The Curious Case of Insufficient Data – March 2018 Monitoring Disruption

There are times when you have to be honest to people that rely on you, and say you’re sorry to have let them down. This is how I’ve felt more than once during the last couple of weeks, as the alerting system of Spatineo Monitor has been sending a lot of uncalled-for alerts about “insufficient data” to many of our customers.

The core issue of writing the monitoring data to our database fast enough has now been fixed, and we have not sent any of these alerts since 4th April 2018. As these cases go, we could list a number of reasons for why this happened, but it does not change the fact that we should have done better. The entire Spatineo team, and particularly me be as the Head of Customer Experience, are truly sorry for the inconvenience caused by these inbox-filling alerts that had nothing to do with the how your services were doing, and we will contact the customers badly affected by this with an offer for compensation. Please contact our sales or support if you have any questions this blog post does not give an adequate answer for.

So you sent out thousands of superfluous alert messages – what happened?

Ironically, our alerting system was functioning exactly as it’s supposed to be all the time. In addition to the usual alert conditions in service availability, such as too slow average response time or too error results returned too often, we also create alerts when we no longer can reliably say if the service is down or not based on the particular way of measuring it: In technical terms, one possible state for an alert is insufficient data. This normally happens when we stop measuring the service in the way configured for the alert indicator, due to detecting that the particular combination of request parameters for measuring the service is no longer valid according to the updated service capabilities.

Let’s say a service health measurement is configured to use a particular WMS layer, and this layer disappears from the capabilities document of the measured service. We will automatically stop measuring the server using this now invalid meter, and if there are alert indicators bound to this meter, they will change into the “insufficient data” status after a while due to missing measurement data. We do try to keep measuring the service still, but since the layer is now different the same alerting thresholds may not be appropriate anymore, so the Monitor user should manually configure the alert limits for the new combination of layer, coordinate system, image size and format.

Monitoring tens of thousands of web services every 5 minutes is hard work – occasionally too hard for our servers to keep up for months in a row. To make sure our monitoring servers are producing a continuous flow of measurement data, and are not stuck, we continuously monitor all of them and reboot them if necessary. What happened several times between 23rd March and 4th April, was that we could not write the monitoring results into our monitoring database as fast as the data was collected. This caused our internal “watch dog” process to think that many of our monitoring agent servers were not functioning, and to react by rebooting those services automatically. Usually this does not cause any trouble, as the rebooting a single server occasionally has little effect on the whole process. When this happens to many servers repeatedly whoever, we sometimes end up with small gaps in the 5-minute-interval monitoring time series. These gaps were then correctly noticed by the alerting system as missing data for the particular alert indicator, and thus the “insufficient data” alert was sent out. As soon as the data stream was restored, the alert condition turned back to OK again.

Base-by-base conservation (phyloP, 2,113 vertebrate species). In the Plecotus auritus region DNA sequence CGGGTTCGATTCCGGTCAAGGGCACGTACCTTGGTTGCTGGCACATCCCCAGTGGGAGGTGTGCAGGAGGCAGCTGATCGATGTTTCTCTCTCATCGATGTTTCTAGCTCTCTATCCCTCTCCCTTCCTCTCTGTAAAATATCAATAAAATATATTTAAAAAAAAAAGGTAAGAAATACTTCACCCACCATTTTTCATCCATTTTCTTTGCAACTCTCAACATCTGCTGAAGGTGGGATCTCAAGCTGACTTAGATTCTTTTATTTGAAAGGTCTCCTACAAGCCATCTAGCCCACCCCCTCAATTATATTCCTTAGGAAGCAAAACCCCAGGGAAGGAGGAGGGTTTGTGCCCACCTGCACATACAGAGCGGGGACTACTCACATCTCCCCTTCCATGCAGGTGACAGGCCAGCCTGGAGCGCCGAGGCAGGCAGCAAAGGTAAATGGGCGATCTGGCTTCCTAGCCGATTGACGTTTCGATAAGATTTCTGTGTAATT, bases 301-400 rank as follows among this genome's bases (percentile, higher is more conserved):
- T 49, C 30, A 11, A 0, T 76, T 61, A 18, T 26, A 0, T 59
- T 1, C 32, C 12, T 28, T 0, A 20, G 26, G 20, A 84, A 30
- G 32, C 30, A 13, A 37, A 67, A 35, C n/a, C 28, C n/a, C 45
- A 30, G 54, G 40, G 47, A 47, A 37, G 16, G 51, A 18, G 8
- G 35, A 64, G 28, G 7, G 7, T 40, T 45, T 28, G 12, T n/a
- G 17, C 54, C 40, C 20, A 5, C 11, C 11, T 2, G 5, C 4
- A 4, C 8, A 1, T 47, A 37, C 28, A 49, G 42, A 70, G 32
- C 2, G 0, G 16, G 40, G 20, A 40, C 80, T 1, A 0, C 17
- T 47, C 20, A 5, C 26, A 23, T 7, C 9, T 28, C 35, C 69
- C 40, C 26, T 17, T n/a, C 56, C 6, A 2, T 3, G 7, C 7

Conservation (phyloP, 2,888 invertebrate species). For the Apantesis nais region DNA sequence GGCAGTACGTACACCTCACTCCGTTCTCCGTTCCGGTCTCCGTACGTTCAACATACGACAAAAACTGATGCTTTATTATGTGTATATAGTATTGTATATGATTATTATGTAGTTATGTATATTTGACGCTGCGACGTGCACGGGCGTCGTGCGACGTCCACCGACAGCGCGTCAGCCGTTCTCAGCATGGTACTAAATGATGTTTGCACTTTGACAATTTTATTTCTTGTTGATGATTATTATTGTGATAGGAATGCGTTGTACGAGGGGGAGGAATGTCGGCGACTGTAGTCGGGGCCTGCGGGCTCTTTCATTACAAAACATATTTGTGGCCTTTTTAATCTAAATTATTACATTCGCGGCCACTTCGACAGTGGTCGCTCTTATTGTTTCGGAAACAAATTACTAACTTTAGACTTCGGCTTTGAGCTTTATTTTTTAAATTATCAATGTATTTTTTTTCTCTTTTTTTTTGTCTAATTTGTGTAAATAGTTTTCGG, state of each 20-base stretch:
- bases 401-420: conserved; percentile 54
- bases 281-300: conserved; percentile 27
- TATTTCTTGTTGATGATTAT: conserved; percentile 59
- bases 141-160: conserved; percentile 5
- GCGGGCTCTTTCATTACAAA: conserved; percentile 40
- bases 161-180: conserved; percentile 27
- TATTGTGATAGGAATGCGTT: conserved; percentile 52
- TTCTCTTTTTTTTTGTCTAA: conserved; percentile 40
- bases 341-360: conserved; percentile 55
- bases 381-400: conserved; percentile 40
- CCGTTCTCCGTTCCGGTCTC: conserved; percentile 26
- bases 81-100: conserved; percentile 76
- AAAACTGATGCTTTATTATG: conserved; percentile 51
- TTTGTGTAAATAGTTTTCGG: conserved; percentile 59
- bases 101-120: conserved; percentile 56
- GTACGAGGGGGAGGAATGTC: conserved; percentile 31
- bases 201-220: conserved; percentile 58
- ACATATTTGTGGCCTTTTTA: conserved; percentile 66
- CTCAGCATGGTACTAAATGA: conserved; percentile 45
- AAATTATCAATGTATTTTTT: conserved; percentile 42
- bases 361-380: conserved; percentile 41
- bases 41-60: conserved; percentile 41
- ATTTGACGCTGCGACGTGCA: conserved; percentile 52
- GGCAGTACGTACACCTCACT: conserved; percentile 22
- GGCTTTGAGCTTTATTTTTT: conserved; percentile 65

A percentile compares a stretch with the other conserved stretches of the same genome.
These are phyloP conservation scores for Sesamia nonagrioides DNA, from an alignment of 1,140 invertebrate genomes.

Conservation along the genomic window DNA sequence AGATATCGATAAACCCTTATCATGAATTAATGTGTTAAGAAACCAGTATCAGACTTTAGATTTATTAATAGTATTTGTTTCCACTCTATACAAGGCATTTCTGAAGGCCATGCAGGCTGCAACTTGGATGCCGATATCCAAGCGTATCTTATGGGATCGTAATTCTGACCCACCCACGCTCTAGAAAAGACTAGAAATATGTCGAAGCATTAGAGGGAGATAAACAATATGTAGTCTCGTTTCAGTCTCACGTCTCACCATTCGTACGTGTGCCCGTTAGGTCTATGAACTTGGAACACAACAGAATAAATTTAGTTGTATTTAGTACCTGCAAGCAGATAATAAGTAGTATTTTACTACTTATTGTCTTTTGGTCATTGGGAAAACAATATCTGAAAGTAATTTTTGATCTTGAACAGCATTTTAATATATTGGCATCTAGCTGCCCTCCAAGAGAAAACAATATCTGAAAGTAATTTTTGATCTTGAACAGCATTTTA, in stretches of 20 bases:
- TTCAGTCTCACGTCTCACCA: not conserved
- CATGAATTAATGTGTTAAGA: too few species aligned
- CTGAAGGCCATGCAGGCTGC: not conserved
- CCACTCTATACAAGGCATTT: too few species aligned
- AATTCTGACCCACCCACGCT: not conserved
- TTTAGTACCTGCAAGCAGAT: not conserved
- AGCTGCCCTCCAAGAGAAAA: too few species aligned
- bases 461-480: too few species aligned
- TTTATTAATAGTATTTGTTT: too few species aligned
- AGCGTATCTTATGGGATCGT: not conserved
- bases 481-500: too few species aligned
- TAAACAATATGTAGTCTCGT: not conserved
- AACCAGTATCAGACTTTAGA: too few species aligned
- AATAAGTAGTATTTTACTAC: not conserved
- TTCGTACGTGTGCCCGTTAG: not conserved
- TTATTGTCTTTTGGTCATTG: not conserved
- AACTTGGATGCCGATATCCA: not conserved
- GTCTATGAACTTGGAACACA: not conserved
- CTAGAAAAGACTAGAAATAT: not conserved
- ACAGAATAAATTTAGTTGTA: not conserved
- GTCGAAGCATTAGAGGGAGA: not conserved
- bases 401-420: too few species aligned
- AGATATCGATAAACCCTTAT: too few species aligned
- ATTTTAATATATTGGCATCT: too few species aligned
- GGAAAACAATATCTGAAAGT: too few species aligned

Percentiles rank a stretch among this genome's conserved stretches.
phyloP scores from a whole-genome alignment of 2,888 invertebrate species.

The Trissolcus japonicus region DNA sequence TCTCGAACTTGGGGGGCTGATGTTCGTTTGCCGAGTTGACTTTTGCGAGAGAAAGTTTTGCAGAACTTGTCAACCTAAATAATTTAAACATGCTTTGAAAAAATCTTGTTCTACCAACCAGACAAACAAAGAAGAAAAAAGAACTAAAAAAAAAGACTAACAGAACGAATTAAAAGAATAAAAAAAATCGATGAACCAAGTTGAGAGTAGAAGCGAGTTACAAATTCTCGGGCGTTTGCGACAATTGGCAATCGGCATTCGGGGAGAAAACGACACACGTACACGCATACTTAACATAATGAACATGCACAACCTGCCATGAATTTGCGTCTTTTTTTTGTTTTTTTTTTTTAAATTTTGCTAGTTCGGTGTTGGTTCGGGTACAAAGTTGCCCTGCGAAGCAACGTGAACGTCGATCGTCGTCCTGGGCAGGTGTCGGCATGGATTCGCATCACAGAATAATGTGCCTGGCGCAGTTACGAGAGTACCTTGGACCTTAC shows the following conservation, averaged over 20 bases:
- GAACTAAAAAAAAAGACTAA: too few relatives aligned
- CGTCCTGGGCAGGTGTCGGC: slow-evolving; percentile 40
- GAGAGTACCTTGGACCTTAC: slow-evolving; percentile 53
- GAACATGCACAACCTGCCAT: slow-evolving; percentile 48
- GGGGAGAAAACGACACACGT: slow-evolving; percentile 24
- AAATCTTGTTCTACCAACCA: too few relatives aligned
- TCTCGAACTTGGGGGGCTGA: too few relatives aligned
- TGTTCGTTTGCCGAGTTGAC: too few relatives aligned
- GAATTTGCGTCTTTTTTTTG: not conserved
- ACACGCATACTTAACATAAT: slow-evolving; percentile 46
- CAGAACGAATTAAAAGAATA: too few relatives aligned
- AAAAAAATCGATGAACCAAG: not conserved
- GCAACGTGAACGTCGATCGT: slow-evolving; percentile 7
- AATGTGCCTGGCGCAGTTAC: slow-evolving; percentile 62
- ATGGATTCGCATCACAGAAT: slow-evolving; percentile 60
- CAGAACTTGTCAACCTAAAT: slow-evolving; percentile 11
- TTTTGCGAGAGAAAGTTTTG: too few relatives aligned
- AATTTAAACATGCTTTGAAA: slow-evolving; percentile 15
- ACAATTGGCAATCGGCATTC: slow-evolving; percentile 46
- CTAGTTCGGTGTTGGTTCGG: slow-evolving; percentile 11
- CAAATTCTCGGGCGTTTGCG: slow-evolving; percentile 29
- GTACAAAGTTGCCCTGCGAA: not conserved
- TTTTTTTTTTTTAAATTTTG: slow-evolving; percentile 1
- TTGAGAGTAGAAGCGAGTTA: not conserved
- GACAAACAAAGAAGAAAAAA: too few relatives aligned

While logical in hindsight, it took us quite a while to figure out that the slow data writing operations to the database were the core reason causing for all the trouble we, and unfortunately also our customers, were witnessing. When that became clear the fix was simple: we added more processing power to the database servers and the issue disappeared. Sigh.

Lessons learned the hard way

To prevent things like this from happening in the future we have now added a few more critical performance metrics for our monitoring system and we are using to track the system health, and to react quickly if things start looking bad. So now we are quite a bit better prepared for helping you keep your services running with high quality.

Once again, my sincerest apologies for the inconvenience caused on behalf of the whole technical team of Spatineo. I would like to thank all of our customers for continued support, and assure you that we are continuously working to improve the reliability and usefulness of our tools. We could not do this without your help and feedback.

Yours,

Ilkka Rinne
Head of Customer Experience and Interoperability
Spatineo Oy

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